Looking at the problem, I started to explore, which was a part of my PhD in composition as well, different threads in the history of audio technology design that have led us to the situation where, since the first music studios, we have been inheriting the technologies heavily encoded with ideas of power, control, productivity and efficiency. These machines are also used for purposes like warfare and military operations. And this is not what I wanted to reflect in my music and sound. So that was the initial trigger. I thought, let’s build other machines and see where it goes.
Why is performance the best medium for achieving your creative goals? What are the exceptional possibilities it offers you as an artist?
The energy in the space generated in a live performance situation is one of the most transcendent and powerful experiences. It doesn’t matter whether I am attending or performing myself. So when the pandemic hit, some of my attempts at online performance didn’t work. But, because it is so important to be in one space and have all these bodies being traversed by the sounds in a way, we are all connected.
It was at CTM when I saw you performing live for the first time. But I watched a few videos from other shows you’d had in different locations. How do you usually modify your performance/piece to fit the space and the context in which it is presented? What is the creative process behind this?
It is always the question of the time you can spend with a space, which is usually less in the context of a festival. For performances like ‘FAUNA,’ visiting a venue beforehand and listening to a sound system, I always think of how to offer the audience the best possible experience. For example, at CTM, I performed in a big theatre and expected some people to sit far away from me and at the table with instruments. But it was important [that the audience] understand or question how the sound was being produced, which has a lot to do with my interaction with the instruments and materials. So I asked for a live camera that projected close-ups of what was happening.
I also adjusted each movement of the performance. In ‘FAUNA’, there are three of them. The first one is a lot about vibrating the space and its bodies. And when I rehearsed that part in my house, all the furniture responded. So I experimented with sorts of low frequencies, and they vibrated the lamp above my head or table and different fixtures around the room. I wanted to repeat that at CTM, but the festival venue was radically different. I had to crack my levels up to the max, but still, it wasn’t the same experience, even compared to the soundcheck, because of how all the bodies in space absorbed the vibrations. These circumstances are constantly changing, and I try to adapt to them and talk to the space, exploring how it can vibrate or move and how the audience will feel it in different parts of their bodies.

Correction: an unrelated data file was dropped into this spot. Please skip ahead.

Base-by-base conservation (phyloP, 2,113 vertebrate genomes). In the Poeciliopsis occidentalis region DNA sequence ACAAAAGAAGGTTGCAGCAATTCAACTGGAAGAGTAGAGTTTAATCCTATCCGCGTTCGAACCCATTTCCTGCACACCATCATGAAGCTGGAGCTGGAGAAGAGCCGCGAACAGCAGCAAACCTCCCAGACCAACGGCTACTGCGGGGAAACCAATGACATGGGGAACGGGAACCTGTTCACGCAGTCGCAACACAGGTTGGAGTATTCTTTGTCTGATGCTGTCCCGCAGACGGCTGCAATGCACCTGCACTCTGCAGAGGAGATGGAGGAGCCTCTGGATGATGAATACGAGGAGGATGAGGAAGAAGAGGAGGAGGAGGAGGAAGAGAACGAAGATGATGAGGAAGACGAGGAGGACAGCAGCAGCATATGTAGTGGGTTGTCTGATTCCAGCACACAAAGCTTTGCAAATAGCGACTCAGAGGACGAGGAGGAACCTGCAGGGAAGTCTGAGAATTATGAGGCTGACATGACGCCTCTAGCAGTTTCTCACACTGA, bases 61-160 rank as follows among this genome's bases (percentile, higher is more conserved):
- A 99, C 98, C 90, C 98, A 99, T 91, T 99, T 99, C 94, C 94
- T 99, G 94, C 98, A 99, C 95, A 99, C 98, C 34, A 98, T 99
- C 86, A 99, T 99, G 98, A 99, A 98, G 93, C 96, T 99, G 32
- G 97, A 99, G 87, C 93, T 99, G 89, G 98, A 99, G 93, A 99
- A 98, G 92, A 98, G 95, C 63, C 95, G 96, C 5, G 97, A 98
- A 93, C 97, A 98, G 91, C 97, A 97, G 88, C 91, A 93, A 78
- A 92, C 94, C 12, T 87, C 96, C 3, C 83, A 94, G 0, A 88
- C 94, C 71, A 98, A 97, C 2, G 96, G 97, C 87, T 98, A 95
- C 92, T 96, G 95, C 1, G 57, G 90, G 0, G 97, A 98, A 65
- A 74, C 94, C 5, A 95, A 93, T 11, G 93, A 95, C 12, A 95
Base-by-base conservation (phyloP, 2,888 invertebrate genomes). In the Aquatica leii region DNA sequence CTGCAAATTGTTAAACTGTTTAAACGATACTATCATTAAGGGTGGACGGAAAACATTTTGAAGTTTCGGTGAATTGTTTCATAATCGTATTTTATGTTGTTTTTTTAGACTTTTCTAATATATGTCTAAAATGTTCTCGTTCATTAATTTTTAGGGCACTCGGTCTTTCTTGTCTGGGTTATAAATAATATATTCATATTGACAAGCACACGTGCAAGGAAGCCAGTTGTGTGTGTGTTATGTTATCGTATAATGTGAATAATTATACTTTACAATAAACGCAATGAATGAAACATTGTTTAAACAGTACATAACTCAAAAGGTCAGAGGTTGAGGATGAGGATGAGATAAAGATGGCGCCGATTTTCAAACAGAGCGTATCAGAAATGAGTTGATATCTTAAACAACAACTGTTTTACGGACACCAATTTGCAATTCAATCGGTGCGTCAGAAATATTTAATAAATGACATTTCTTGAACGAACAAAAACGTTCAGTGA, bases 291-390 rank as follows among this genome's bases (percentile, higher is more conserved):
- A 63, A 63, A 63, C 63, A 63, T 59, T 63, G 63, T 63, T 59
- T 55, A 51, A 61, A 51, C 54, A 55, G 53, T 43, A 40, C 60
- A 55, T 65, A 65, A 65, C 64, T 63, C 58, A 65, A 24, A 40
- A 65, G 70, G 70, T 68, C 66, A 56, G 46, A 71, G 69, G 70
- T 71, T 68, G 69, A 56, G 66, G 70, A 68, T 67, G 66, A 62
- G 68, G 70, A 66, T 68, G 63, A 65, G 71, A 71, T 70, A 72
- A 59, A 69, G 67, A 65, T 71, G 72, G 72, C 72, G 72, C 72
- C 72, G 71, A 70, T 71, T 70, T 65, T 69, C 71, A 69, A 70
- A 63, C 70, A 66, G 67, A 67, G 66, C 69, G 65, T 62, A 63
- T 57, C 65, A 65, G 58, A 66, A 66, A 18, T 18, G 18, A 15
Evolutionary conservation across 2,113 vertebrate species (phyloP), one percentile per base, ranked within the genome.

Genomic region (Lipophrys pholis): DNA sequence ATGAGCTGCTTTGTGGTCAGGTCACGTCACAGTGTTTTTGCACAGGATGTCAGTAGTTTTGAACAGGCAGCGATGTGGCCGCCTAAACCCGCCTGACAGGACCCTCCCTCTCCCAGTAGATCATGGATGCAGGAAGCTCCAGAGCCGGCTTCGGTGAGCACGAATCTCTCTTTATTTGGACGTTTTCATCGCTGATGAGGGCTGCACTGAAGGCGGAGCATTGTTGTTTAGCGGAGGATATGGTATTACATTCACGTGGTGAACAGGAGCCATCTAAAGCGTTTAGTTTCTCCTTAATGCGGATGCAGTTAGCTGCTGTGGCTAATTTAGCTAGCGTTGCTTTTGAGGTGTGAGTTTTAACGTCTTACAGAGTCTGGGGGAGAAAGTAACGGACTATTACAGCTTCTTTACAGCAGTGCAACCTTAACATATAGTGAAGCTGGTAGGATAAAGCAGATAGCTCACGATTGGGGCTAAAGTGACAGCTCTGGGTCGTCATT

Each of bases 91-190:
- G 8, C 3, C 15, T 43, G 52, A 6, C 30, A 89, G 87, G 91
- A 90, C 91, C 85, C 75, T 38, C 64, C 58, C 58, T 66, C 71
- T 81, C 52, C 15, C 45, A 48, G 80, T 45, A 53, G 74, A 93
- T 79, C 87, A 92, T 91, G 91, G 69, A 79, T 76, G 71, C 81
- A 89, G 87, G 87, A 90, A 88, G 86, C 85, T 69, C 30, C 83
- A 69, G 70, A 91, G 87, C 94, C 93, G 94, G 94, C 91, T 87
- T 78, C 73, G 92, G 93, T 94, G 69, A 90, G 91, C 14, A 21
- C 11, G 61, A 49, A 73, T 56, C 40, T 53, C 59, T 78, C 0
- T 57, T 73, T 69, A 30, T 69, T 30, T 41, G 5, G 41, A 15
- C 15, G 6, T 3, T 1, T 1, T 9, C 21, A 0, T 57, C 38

In the second ‘FAUNA’ movement, I interact with domestic appliances or use discarded electronics from my house. For example, this time, it was a broken blender and a breast pump that hadn’t appeared in previous performances.
And finally, the last part, where I use field recordings, is always an ongoing process. I do recordings and then test them with my instruments to see what can be incorporated. So yes, there is always some evolution. And I always try to make my pieces site-specific.
Working with custom-built instruments, you probably can’t 100% predict the outcome. And It seems like not only ‘FAUNA’ but your practice, in general, is about the ongoing process and transformations; you are always redefining something through your performances. Can you elaborate a bit more on this?
What you have just said about being unable to control the instruments is very important and embedded in their design. So getting away from commercial hardware, I try to create tools that will leave me in a place I don’t know in advance and cannot predict and control. Because otherwise, the practice is meaningless.